Burke’s critique of economics was just the first of what became a regular theme among anti-Enlightenment thinkers. As the French Revolution transformed into a worldwide catastrophe with the rise of Napoleon, the anti-Enlightenment movement coalesced into the Holy Alliance—the group of monarchies who not only resisted Napoleon’s military, but also pledged to defend established Christianity and divine right. Its intellectual supporters fashioned a communitarian theory that rejected “political economy” and sought instead to justify social institutions in terms of tradition, sentiment, and religious sanction. In the United States, this would lay the foundation for the argument in favor of slavery—which became the first anti-capitalist ideology.

 America’s founders had considered slavery a “necessary evil” at best, and, at worst, a shameful violation of Enlightenment principles. Smith himself had deplored it as unjust and inefficient. (WON II.7) Yet they also thought it would wither away without the need for radical political change. Unfortunately, the change turned out to be in the opposite direction. Beginning in the 1830s, reactionary intellectuals began promoting slavery as a “positive good.” Building on arguments first formulated by Holy Alliance intellectuals, thinkers such as John C. Calhoun, James Hammond, Henry Hughes, and George Fitzhugh claimed that anti-slavery beliefs represented a cold, inhuman rationalism that gave short shrift to sentiment and hierarchy. Together, they built the world’s first consciously anti-capitalist ideology—which they called “sociology.”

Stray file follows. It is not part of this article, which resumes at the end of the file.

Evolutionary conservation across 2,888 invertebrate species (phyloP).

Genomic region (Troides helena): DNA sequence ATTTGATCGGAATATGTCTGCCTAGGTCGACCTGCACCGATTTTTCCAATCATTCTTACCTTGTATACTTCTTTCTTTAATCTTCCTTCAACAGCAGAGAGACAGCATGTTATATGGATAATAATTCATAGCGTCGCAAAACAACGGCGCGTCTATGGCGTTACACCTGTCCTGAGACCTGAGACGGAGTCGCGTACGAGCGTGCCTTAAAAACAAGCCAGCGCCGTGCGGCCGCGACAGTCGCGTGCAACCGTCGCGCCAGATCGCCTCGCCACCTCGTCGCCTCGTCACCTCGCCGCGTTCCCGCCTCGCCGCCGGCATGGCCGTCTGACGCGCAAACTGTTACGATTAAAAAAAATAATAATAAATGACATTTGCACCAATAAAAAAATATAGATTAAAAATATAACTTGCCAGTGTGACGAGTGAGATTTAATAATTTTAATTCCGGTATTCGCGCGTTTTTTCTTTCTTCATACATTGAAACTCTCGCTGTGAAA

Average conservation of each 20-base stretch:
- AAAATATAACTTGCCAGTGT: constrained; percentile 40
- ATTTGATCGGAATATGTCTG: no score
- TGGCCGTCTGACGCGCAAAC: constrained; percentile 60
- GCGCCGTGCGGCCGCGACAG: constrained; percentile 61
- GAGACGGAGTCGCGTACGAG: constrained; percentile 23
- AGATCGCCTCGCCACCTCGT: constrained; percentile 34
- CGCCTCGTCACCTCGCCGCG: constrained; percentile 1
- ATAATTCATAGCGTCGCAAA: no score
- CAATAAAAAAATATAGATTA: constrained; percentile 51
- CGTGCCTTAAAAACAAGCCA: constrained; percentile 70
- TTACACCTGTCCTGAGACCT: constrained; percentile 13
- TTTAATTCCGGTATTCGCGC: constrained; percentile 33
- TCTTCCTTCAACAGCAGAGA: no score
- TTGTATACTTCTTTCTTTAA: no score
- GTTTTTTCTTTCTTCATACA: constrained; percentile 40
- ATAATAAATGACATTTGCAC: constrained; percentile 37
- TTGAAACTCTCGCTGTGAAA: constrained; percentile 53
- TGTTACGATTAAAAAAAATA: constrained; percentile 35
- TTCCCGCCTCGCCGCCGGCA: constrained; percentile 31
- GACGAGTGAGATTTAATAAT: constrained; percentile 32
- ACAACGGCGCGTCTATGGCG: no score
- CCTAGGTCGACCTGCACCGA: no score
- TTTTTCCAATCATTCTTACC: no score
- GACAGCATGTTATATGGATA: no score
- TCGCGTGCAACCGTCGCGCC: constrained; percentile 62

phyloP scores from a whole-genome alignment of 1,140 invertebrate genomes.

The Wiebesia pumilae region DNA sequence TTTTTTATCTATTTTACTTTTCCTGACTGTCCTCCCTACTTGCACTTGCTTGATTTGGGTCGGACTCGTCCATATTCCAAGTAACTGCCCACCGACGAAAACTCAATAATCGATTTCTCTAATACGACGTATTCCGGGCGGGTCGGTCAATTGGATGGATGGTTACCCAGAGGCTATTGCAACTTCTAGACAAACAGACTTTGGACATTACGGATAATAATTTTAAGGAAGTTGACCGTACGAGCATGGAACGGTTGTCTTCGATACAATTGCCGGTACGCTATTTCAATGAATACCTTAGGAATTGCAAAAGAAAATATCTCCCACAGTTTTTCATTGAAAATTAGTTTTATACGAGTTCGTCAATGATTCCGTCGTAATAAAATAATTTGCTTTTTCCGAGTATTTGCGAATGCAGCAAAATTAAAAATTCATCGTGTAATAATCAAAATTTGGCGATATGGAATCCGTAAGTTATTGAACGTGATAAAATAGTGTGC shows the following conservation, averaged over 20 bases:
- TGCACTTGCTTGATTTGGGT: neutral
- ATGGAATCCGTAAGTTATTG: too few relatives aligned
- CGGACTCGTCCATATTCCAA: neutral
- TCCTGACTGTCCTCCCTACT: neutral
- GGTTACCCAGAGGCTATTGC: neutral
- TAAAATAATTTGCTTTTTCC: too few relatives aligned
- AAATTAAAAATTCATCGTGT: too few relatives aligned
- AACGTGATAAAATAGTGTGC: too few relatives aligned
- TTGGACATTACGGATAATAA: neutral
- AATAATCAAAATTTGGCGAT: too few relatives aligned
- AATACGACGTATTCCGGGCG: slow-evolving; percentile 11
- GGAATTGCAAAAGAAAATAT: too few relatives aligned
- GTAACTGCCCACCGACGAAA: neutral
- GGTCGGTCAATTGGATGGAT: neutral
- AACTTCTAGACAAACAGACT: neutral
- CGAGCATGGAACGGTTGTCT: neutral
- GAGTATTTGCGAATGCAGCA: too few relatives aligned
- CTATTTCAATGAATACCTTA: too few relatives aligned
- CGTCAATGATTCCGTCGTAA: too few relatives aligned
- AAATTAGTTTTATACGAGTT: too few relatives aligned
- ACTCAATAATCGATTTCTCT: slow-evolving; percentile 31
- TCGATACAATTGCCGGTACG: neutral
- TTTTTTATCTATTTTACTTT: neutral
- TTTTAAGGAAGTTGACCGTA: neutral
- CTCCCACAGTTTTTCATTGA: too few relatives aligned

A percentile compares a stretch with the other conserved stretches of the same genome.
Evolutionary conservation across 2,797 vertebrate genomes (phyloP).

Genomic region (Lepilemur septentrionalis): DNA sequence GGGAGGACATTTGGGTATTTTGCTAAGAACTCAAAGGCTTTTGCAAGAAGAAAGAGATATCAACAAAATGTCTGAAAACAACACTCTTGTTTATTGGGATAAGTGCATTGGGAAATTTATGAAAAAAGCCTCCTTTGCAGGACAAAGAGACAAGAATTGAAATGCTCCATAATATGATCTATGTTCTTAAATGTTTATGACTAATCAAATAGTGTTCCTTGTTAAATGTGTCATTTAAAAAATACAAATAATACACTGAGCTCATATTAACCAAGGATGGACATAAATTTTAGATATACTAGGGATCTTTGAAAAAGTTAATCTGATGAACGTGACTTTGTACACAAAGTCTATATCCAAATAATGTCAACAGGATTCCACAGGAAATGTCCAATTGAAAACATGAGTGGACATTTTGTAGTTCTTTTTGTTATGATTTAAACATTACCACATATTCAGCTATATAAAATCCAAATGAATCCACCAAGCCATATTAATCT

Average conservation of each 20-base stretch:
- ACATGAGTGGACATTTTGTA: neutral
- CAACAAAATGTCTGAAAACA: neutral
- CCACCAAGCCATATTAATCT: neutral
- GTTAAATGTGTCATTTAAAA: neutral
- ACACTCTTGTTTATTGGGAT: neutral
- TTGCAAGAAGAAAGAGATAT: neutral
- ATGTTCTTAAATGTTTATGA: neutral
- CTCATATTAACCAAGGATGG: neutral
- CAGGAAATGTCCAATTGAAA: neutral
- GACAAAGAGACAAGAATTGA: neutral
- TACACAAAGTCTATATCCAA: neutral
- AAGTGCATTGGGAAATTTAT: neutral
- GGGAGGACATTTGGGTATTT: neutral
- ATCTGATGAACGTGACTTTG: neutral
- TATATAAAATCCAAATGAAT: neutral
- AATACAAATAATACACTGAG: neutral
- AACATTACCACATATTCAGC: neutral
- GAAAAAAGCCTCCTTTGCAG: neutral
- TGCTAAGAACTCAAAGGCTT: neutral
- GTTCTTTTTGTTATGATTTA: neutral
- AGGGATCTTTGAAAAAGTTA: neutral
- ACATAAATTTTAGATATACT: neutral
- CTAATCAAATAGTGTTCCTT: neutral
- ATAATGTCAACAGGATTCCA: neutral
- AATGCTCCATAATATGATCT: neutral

The pro-slavery argument held that the liberal society of free economic exchange caused alienation, because it viewed human beings as mere individuals engaged in rational calculation. In other words, Smithian economics was premised on selfishness. This is what led British writer Thomas Carlyle to label economics “the dismal science” in an 1853 speech against anti-slavery activists. Economics was “dismal” because it “finds the secret of this Universe in ‘supply and demand,’ and reduces the duty of human governors to that of letting men alone.” What was preferable was a society of stability, sentiment, “obedience,” and the “reveren[t]” “relation of master to servant and of superior to inferior.” 

 Like Carlyle, South Carolina’s James Hammond claimed in his 1845 Letters on Southern Slavery that the peculiar institution was more humane than free labor, because it represented the “sacred and natural system in which the laborer is under the personal control of a fellow being endowed with the sentiments and sympathies of humanity.” In northern states and Britain, this feudalism was being “superseded” by a “cold, stern, arithmetical” system called “Capital,” or the “modern artificial money-power system.” The free markets of Smithian economics, tainted throughout by the stain of Mammon, treated human beings as mere things. But the “Heaven-ordained system of servitude” treated slaves as “human beings…peacefully and happily linked in our social system.”